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Mexican Election: Vicente Fox Prepares for New Challenge as President-ElectAired July 3, 2000 - 2:00 p.m. ET
THIS IS A RUSH TRANSCRIPT. THIS COPY MAY NOT BE IN ITS FINAL FORM AND MAY BE UPDATED.
NATALIE ALLEN, CNN ANCHOR: He is fond of his cowboy boots when he's working on his ranch, and is a former Coca-Cola boss. He's also at home in the executive suite. Now Vicente Fox is preparing for a new challenge as Mexico's president-elect. Fox pulled off what no other candidate could in modern Mexico: He beat the party that dominated Mexican politics for most of the 20th century.
CNN's Sean Callebs joins us from Mexico City where the confetti from the victory party has barely settled -- Sean.
SEAN CALLEBS, CNN CORRESPONDENT: Natalie, exactly. Clearly a very historic day here in Mexico. Fed up with a host of irregularities over the past several decades, including political scandal, political corruption and widespread cases of voter fraud, Mexico's voters said enough and voted in a fresh face as the president-elect, and at the same time voted out this country's long- time ruling political party, the Institutional Revolutionary Party.
For 57-year-old Vicente Fox, success and victory was sweet. He was carried to victory after campaigning for the better part of three years, chiefly by capturing the hearts and the ballots of this country's middle class, its educated and its urban. But at the same time, Fox also had to defeat a political machine that was firmly entrenched.
Now, last night, tens of thousands of Mexican voters poured into the streets reveling in Fox's victory. Mexico had never seen a candidate like Fox, towering 6'6" figure. He would campaign wearing denim and wearing cowboy boots, greeting voters. And Fox did what no other presidential candidate has been able to do: defeat the party known as PRI, and unseat them after 71 years of political dominance.
Fox, a former Coca-Cola executive, now is expected to begin work to create more jobs in this country, and also further stabilize Mexico's economy.
(BEGIN VIDEO CLIP)
ERIC ROJO, ELECTION OBSERVER: Everybody looks to more business to have a greater opportunity to do more things. And as the candidates said, they want to create more jobs in Mexico so less Mexicans will go to the United States.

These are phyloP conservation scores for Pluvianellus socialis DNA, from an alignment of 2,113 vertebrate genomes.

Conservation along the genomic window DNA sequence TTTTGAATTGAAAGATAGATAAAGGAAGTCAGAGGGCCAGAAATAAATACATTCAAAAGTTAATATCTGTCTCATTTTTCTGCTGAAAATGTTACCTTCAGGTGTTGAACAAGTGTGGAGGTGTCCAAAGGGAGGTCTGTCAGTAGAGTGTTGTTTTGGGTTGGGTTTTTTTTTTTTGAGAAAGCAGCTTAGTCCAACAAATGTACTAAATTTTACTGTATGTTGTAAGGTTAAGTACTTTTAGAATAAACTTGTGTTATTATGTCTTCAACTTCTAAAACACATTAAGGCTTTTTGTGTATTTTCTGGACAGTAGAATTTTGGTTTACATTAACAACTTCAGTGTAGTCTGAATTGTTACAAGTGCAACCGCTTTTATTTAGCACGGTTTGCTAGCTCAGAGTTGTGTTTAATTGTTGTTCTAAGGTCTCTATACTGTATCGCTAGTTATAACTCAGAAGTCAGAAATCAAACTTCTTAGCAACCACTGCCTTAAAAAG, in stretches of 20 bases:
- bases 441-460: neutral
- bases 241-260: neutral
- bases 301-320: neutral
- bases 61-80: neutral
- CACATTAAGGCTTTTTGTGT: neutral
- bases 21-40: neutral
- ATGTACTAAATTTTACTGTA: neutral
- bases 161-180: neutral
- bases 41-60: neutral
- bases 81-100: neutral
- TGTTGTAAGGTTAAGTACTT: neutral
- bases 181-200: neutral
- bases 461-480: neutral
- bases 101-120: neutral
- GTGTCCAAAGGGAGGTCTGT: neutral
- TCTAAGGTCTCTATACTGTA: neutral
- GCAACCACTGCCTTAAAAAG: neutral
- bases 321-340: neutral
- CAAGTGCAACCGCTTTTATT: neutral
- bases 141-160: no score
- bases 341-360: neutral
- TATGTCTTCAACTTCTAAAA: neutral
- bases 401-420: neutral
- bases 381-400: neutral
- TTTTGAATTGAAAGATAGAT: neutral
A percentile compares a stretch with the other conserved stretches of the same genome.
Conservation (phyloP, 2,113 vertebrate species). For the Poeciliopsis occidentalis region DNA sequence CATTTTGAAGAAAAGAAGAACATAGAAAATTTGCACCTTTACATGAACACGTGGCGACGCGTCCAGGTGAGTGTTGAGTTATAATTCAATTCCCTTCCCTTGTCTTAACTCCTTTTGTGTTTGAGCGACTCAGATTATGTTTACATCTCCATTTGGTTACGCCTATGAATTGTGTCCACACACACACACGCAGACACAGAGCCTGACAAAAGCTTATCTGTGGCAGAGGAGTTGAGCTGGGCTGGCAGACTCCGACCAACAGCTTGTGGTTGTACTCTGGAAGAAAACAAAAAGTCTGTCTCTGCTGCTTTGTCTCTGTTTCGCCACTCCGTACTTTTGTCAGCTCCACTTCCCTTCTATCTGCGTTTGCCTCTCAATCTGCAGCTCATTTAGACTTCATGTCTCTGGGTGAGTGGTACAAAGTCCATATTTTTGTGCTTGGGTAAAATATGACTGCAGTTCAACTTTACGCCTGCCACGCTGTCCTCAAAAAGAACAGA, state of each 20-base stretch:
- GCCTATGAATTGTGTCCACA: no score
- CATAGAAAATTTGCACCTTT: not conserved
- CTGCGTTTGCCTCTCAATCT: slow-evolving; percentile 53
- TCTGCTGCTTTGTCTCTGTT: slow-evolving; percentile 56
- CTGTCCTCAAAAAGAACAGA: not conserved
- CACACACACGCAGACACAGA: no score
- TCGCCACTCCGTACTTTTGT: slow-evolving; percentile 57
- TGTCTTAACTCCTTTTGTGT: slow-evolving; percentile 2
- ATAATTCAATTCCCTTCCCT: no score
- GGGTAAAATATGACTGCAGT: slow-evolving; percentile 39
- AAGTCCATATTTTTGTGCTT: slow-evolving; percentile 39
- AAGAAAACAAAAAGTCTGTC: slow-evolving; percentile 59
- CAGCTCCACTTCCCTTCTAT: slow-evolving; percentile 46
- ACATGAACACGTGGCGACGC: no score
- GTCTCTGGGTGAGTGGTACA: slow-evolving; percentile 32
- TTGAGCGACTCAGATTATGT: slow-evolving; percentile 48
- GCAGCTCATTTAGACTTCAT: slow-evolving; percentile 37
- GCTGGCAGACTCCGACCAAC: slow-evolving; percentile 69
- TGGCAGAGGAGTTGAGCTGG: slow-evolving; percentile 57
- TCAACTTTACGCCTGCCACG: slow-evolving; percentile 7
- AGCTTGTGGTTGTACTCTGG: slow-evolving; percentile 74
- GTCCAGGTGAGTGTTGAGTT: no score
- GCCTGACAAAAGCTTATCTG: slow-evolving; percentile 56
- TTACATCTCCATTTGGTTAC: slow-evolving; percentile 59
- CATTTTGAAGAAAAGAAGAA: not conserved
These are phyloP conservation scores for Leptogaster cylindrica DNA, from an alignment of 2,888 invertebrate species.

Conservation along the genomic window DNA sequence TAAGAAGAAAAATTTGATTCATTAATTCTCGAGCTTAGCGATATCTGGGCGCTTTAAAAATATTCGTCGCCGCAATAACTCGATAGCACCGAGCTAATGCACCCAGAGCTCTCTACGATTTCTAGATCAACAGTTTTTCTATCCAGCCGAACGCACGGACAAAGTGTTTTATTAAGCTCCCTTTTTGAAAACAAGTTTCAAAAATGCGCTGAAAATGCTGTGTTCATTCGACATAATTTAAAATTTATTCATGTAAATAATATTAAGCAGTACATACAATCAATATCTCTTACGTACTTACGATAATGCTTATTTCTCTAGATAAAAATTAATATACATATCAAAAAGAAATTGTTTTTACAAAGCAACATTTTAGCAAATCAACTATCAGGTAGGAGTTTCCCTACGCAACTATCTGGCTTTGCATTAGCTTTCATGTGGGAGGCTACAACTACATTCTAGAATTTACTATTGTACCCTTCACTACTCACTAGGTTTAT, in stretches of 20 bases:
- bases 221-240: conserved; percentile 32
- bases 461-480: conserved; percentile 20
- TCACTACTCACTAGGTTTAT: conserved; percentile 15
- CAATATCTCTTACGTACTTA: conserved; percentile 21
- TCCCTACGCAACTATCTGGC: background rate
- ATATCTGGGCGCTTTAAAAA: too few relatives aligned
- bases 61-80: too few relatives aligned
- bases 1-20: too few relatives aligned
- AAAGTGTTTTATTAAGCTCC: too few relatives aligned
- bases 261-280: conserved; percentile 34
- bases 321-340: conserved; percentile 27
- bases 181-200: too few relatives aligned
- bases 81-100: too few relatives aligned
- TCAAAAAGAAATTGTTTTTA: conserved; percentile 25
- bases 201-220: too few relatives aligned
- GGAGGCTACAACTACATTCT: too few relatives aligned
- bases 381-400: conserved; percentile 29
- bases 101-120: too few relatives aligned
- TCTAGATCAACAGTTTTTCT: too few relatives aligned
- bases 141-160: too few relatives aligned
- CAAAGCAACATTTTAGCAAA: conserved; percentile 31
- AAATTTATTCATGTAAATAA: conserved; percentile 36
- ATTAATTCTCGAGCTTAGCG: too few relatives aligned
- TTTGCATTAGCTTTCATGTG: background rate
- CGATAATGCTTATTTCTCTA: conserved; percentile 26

(END VIDEO CLIP)
CALLEBS: Well, the challenge now: Fox's charisma and his campaigning brought him to this point, but now he is going to work with the other political parties and try and narrow the gap between Mexico's rich and Mexico's poor.
But it should be noted that his social and economic platforms were very similar to his rival party, PRI -- Natalie.
ALLEN: And, Sean, tell us about Fox's close ties to this country. And didn't he even campaign here?
CALLEBS: Indeed, he campaigned heavily in many of the border states, as well as Illinois, trying to convince the 1.5 Mexican- Americans living in the United States to come back across the border and vote for him, also encouraging Mexican-American citizens to call their relatives here in Mexico and get out to the polls as well.
Now, his mother is from the United States. As you mentioned, he does have strong ties here. He's a strong supporter of NAFTA and has worked to bring more industry, more high-tech jobs, more automotive factories to the northern part of the country. What's going to be difficult is somehow funneling all the work that seems to be going to the northern part of Mexico down into the poor, southern region. But that is going to be the challenge if Mexico is going to truly succeed politically, so the observers say. They must first narrow this gap between the country's extremely poor and rich. A quarter of the people in this country live in extreme poverty.
ALLEN: And as he said, he has a lot of work to do. Sean Callebs on the election in Mexico, thanks.
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